These distinctive features of the St. George statuette are further intensified when considered in the imperial context of Frampton’s monumental sculpture of Queen Victoria for Calcutta. Commissioned in 1897 to mark the Diamond Jubilee, Frampton chose to portray the monarch enthroned, holding a sceptre and orb.14 However, for his tribute to the Empress of India, Frampton proposed a sumptuous, multimedia assemblage, described in The Studio in 1898:

The figure itself is to be in light bronze, the sceptre of ivory with gold ornaments, the orb of lapis-lazuli, surmounted by a golden figure of St George: the crown and wreath will also be in gold, and the cushion behind the figure enamelled, probably in pale blue and white.15

Sadly, Frampton’s impractical plans for this ornate treatment never came to fruition.16 Instead, the St. George statuette, evidently taken from this innovative adaptation of the traditional iconography of the royal orb, encapsulated the essence of the opulent and unrealized monument in miniature form.17 This imperial framework adds another layer of resonance to the statuette, with the sumptuous substances invoking not just sensual engagement and visual delight, but also global networks of trade in precious raw materials.18 St. George was synonymous not just with England, but also with imperial masculinity. Towering above a mineral sphere, honed and crafted to perfection, the armoured knight rises triumphant over terrain both tangible and intangible. With the Queen Victoria monument altered from its intended form, and the St. George statuette ultimately lost, this transgressive sculptural moment has been largely obscured from history. However, the legacy of this work endured for Frampton when he later returned to the figure of St George to commemorate the fallen soldiers of the First World War and the lost promise of the era.19

  1. Frampton’s St. George was not universally praised, but nonetheless left a strong impact on viewers at the 1899 Summer Exhibition. The Times deemed St. George “an agreeable exercise more or less in Mr. Gilbert’s manner.” “The Royal Academy: Fourth and Concluding Article”, The Times, 26 May 1899, 4. The Builder elaborated on the materials, but was somewhat more dismissive on the overall success of the work, describing it as:

    a statuette with a base of a tortoiseshell supporting an agate globe on which is a metal figure of St. George in gilt armour, with a background of mother-of-pearl plaques; the whole effect is very pretty, but it is only a kind of large ornament;[fn]“Sculpture at the Royal Academy”, The Builder 76, no. 2942, 24 June 1899, 611.↩︎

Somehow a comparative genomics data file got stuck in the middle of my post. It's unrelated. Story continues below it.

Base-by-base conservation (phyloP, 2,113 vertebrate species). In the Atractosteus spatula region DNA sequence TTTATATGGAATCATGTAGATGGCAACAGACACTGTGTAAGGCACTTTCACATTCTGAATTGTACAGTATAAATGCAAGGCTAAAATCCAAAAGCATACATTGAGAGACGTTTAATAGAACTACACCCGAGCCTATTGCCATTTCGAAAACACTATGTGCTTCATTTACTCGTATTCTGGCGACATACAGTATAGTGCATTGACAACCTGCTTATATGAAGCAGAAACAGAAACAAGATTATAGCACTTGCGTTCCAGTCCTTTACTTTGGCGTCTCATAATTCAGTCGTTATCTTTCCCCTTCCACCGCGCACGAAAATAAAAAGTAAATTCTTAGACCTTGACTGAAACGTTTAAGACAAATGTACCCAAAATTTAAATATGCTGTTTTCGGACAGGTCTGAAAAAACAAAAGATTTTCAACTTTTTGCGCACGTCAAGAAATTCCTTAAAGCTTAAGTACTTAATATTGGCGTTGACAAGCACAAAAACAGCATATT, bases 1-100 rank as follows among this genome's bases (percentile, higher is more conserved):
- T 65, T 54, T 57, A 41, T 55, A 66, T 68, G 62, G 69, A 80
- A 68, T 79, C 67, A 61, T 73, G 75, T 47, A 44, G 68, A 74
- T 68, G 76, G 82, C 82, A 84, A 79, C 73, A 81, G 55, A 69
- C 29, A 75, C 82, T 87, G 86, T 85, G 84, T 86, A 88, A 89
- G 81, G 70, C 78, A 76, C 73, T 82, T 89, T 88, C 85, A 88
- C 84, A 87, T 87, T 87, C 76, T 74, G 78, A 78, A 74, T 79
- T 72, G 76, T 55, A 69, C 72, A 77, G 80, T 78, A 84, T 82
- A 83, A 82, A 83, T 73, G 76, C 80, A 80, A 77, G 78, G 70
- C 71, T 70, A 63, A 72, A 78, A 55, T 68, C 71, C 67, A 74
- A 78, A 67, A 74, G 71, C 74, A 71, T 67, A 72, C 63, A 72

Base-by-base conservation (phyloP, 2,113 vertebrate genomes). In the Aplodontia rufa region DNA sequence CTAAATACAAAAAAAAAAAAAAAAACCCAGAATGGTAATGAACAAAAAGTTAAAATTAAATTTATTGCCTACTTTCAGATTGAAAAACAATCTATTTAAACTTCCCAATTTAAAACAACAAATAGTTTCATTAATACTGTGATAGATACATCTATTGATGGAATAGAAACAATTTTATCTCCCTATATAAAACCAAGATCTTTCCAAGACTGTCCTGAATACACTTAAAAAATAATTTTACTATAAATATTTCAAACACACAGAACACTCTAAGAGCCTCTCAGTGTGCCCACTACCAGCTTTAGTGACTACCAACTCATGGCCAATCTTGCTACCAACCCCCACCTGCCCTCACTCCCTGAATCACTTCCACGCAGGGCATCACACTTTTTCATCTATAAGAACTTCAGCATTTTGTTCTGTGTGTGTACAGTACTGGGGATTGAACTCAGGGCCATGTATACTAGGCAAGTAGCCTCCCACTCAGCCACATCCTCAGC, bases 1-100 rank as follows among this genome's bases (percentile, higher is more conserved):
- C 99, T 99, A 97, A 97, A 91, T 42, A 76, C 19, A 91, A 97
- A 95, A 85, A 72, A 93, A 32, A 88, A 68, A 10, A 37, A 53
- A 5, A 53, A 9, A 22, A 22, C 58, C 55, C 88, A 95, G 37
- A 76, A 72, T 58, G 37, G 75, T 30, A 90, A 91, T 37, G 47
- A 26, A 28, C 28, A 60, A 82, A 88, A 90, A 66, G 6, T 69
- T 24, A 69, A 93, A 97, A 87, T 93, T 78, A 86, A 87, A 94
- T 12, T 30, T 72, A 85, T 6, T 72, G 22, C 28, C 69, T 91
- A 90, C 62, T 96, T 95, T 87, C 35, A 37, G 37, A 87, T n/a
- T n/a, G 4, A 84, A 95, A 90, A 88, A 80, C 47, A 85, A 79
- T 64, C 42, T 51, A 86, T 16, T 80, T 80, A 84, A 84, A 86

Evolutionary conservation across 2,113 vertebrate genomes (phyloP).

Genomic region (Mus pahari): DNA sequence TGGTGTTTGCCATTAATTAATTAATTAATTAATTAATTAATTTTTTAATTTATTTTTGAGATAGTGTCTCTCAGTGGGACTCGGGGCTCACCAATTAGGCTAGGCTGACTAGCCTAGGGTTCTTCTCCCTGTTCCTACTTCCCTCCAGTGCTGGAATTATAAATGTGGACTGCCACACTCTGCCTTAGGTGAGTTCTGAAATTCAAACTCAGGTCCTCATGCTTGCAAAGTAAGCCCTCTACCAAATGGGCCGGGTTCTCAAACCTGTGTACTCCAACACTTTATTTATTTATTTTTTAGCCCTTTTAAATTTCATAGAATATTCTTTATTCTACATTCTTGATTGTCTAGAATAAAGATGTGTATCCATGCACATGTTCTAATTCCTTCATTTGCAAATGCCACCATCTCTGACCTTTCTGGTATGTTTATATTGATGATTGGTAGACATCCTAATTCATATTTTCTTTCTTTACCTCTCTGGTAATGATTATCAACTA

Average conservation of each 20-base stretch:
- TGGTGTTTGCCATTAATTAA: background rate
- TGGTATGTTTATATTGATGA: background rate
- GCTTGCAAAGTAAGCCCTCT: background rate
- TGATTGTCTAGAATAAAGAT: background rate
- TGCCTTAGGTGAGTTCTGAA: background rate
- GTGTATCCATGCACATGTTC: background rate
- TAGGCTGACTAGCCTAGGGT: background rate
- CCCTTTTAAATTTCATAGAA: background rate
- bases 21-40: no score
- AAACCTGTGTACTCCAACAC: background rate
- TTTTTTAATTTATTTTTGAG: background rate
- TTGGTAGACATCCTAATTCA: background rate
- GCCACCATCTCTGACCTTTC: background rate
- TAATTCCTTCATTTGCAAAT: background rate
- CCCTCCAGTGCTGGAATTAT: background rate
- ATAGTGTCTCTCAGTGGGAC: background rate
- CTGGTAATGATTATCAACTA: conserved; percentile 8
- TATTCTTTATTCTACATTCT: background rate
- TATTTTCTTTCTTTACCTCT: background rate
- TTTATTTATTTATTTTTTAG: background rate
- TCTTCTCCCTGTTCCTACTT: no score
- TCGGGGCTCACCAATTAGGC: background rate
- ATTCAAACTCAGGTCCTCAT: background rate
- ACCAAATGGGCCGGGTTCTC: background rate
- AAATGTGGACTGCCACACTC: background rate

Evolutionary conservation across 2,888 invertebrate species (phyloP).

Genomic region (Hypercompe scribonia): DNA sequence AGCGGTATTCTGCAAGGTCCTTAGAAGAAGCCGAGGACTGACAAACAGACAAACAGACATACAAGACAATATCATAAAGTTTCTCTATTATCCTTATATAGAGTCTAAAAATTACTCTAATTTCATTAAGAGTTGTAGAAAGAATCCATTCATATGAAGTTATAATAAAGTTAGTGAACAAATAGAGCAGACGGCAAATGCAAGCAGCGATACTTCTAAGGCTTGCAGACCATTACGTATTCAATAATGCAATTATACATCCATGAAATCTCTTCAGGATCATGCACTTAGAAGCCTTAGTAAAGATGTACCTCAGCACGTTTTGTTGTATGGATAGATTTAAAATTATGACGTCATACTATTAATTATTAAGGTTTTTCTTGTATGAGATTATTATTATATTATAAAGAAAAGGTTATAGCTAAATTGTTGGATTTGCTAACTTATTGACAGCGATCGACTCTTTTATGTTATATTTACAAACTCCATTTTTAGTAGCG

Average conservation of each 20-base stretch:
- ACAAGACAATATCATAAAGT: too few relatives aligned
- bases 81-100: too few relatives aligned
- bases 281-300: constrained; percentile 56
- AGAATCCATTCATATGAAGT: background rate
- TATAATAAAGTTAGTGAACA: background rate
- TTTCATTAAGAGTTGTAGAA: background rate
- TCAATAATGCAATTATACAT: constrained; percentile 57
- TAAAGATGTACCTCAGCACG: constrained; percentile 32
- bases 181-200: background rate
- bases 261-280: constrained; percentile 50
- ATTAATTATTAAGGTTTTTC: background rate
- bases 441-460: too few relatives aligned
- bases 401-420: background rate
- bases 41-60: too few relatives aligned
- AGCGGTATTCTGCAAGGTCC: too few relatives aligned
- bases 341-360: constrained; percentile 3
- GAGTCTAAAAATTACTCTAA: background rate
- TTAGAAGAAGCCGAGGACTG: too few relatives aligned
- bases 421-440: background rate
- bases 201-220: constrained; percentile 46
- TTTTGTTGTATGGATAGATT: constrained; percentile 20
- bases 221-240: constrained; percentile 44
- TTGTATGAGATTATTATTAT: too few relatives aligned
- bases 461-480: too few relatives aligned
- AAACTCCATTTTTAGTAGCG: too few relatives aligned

2. A.C.R. Carter, “The Royal Academy of 1899”, The Art-Journal (June 1899): 184. See also “The Art of 1899: Part I. Some London Exhibitions”, The Studio 16, no. 74 (May 1899): 222.↩︎

  3. The St. George statuette remains untraced. The statuette was on view at the Royal Academy Summer Exhibition of 1899, as well as the First exhibition of statuettes by the sculptors of to-day, British and French, at the Fine Art Society in March 1902. Frampton’s St. George is now known only through photographs and contemporary accounts, although the exact descriptions of the materials vary. Perhaps the most thorough account of St. George can be found in “Sculpture at the Royal Academy”, The Builder, 24 June 1899, 611.↩︎

  4. Carter, writing for The Art-Journal, declared that despite approaching the Exhibition in a spirit of optimism, most of the paintings on view bore “the mark of honest mediocrity” and little evidence of true merit. A.C.R. Carter, “The Royal Academy of 1899”, The Art-Journal (June 1899): 161. Similarly, a critic for The Builder proclaimed simply, “This is evidently not a good painting year.”  “The Royal Academy”, The Builder 76, no. 2935, 6 May 1899, 429. In a rather acerbic pronouncement, The Athenaeum stated, “Our original impression that the Academy of this year is more than usually uninteresting is strongly confirmed by repeated examination of its contents and more familiar acquaintance with them.” “The Royal Academy: Second Notice”, The Athenaeum 3735, 27 May 1899, 662. Even the Introduction to Royal Academy Pictures 1899 was censorious of the Exhibition, lamenting, “It can scarcely be said that there is this year any great sign of activity in the studio”.  Royal Academy Pictures 1899; Being the Royal Academy Supplement of “The Magazine of Art” (London: Cassell and Co., 1899), i.↩︎

  5. The Times summed up the general critical assessment succinctly, “‘Sculpture good; portraits and landscapes up to the average; figure subjects somewhat below it’—such be the general verdict on the Academy of 1899”, “The Royal Academy: First Article”, The Times, 29 April 1899, 14. The Builder praised the sculpture on view, stating: “The proportion of interest in the sculpture of this year, in comparison with that of the pictures, is really remarkable.” “Sculpture at the Royal Academy”, The Builder, 24 June 1899, 611. In The Art-Journal, Carter observed, “The rooms devoted to sculpture this year contain an unusual number of meritorious examples of a craft which does not meet with the encouragement in this country that it deserves.” A.C.R. Carter, “The Royal Academy of 1899”, The Art-Journal (June 1899): 184.↩︎

  6. Royal Academy Pictures 1899, ii.↩︎

  7. “The Art of 1899”, The Studio 16, no. 74 (May 1899): 222.↩︎